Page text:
“Worst Year In Living Memory!” Aussie Ad Spends Plummet 14.7% In 2019/20

“Worst Year In Living Memory!” Aussie Ad Spends Plummet 14.7% In 2019/20

Australia’s media industry has suffered through its worst year in living memory, with the COVID-19 pandemic inflicting a further blow to a market already weakened by a series of natural disasters to pull the market back 14.7 per cent in the 2019/20 financial year.

The only good news is that the worst is over, with the decline in June ad spend the lowest since March and stronger forward booking data clearly showing the market has begun to rebuild.

Total June bookings have fallen 35.7 per cent to $417.0 million, reducing the quarterly decline to 38.7% and contributing to a 24 per cent fall in first half bookings.

SMI AU/NZ Managing Director Jane Ractliffe said that on the positive side the level of decline seen in June is the lowest since March and the forward pacings data – which shows the level of confirmed future ad bookings – was also looking more positive.

“While the market certainly looks to be picking up, the data underscores the truly awful period that Australia’s media industry has endured,’’ she said.

“Never before have we seen a situation where all major media have reported significant declines in ad spend in the last month, quarter, half year and financial year as such large product categories significantly reduced their media investment.’’

Ractliffe said those declines were originally driven by the floods and fires earlier in the financial year, which had a particularly bad impact on Retail ad spend, but then the onset of the COVID pandemic pushed Travel category ad spend outside the list of the ten largest categories for the first time.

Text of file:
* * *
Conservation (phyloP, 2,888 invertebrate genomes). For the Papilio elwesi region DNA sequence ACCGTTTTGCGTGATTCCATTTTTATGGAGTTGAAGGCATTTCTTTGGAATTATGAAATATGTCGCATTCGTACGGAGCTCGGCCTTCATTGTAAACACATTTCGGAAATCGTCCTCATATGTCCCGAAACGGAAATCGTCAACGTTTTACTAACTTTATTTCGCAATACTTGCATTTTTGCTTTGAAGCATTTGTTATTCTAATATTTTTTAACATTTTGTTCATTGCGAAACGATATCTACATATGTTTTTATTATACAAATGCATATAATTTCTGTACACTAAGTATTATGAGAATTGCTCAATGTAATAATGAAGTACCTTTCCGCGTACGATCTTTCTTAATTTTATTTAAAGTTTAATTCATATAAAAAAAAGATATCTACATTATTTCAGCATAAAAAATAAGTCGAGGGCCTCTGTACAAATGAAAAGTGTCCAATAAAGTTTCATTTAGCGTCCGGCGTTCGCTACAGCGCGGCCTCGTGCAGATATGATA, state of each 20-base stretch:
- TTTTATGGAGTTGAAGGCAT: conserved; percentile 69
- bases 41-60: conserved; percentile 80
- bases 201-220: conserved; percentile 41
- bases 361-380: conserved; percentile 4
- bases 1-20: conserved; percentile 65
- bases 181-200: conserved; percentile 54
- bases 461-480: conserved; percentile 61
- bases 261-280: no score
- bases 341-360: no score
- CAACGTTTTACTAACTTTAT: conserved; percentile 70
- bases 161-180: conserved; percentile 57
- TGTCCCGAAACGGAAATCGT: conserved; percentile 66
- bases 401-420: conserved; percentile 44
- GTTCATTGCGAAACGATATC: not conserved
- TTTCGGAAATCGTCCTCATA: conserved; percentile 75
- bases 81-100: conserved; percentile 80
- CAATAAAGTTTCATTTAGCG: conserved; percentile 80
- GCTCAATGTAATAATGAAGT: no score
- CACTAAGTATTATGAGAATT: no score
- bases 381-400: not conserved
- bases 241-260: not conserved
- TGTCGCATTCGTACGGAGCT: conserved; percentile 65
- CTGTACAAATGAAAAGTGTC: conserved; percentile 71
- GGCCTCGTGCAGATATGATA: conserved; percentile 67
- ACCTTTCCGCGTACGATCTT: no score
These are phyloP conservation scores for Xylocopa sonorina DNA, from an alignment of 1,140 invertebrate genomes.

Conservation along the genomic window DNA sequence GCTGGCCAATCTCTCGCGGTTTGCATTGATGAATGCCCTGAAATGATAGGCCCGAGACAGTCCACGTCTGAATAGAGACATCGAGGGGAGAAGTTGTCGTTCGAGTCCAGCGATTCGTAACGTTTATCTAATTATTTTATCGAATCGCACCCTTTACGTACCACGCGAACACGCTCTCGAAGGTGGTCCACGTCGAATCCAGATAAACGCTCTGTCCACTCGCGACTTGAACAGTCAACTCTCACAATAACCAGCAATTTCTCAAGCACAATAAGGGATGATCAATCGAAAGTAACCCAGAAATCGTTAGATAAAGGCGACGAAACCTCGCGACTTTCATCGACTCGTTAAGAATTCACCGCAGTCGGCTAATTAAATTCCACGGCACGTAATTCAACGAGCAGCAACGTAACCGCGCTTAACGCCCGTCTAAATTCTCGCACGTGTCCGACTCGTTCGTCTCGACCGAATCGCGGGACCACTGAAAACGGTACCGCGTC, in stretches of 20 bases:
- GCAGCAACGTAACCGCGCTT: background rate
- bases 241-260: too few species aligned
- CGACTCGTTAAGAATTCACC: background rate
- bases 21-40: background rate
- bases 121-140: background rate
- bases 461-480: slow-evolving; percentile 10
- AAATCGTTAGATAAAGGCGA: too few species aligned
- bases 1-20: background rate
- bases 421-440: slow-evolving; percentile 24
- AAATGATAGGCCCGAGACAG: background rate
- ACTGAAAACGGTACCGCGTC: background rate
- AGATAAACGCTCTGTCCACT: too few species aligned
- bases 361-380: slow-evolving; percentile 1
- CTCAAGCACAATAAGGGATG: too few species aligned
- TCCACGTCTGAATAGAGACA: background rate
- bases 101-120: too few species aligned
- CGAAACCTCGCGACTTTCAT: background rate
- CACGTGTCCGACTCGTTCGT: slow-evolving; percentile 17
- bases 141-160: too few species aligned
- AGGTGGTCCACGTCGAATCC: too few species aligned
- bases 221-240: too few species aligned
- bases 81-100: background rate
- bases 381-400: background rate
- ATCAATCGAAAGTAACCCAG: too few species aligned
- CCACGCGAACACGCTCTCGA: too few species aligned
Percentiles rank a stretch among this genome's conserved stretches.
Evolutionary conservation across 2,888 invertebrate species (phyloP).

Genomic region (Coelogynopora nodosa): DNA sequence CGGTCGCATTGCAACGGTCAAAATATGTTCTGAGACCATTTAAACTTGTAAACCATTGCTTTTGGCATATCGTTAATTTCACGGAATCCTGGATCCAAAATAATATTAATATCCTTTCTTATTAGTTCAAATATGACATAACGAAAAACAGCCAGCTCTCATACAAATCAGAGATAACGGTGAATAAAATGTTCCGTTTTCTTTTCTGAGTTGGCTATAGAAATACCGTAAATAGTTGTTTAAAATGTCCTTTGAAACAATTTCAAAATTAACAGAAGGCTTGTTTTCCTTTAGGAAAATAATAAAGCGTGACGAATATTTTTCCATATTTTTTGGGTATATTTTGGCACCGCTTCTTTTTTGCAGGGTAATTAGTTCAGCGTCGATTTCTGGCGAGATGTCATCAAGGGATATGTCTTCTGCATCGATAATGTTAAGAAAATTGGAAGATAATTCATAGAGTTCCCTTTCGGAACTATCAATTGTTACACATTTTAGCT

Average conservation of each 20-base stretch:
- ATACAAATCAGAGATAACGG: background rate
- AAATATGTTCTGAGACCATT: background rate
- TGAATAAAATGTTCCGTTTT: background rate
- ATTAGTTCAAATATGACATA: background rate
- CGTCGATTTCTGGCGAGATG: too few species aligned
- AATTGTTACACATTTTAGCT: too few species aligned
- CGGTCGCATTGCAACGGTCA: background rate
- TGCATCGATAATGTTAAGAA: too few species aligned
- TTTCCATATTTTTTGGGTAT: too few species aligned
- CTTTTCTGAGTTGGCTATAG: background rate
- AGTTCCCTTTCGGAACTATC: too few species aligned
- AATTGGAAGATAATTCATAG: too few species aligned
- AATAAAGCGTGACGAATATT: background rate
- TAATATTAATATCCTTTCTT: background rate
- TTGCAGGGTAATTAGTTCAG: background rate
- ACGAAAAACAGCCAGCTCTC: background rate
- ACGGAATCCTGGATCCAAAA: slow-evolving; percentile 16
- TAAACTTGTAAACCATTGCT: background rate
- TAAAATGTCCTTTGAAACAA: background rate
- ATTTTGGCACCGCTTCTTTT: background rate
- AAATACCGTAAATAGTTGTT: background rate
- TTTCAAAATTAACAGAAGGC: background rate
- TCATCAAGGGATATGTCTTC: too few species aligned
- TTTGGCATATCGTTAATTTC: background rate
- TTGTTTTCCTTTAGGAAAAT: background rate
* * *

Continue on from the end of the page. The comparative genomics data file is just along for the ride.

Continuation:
The fourth quarter was also impacted by a large decline in Political Party/Union ad spend (-88%) given the Federal election in May 2019, and the closure of cinemas and theme parks saw the Movies/Cinema/Theme Parks category reduce ad spend by 92 per cent.

On the positive side, the ongoing higher investment from our Domestic Banks meant that category’s ad spend fell only 2.7 per cent in the quarter (but within that both TV and Radio reported higher bookings) while the In Home Entertainment category reduced spend only 3.7% but significantly grew its Digital and TV investment.

Ractliffe said the early view of SMI’s data for July shows the decline for that month is already below than that seen in June, while the market is also looking stronger in August.

“SMI’s Agency partners have already guaranteed ad spend equal to half that recorded in August 2019 – and that data came through before the month had even begun – with the hair and oral care categories, parts of the pharmaceutical market and technology sector already reporting higher media bookings than for August last year,’’ she said.

“And we can see that Retailers have already committed to spend more on Television in July and August than was spent last year, and the Outdoor media is also rebuilding with the level of confirmed bookings from the Utilities category for July and August already above that seen at this time last year.’’

Ractliffe said it was also important to remember that COVID has severely reduced ad spend in numerous markets, with SMI reporting that NZ’s ad market fell 32.7 per cent in June as they start to emerge from COVID while in the UK the June decline was 44 per cent, in Canada it was 37 per cent and in the US it was 20 per cent.

“All markets are clearly suffering from the impact of COVID but as we track the changing market trends it’s also clear that within certain categories some media are managing to achieve growth. It remains a challenging market but the data proves we’ve moved off the bottom so the question is now how quickly the market returns to growth,’’ she said.

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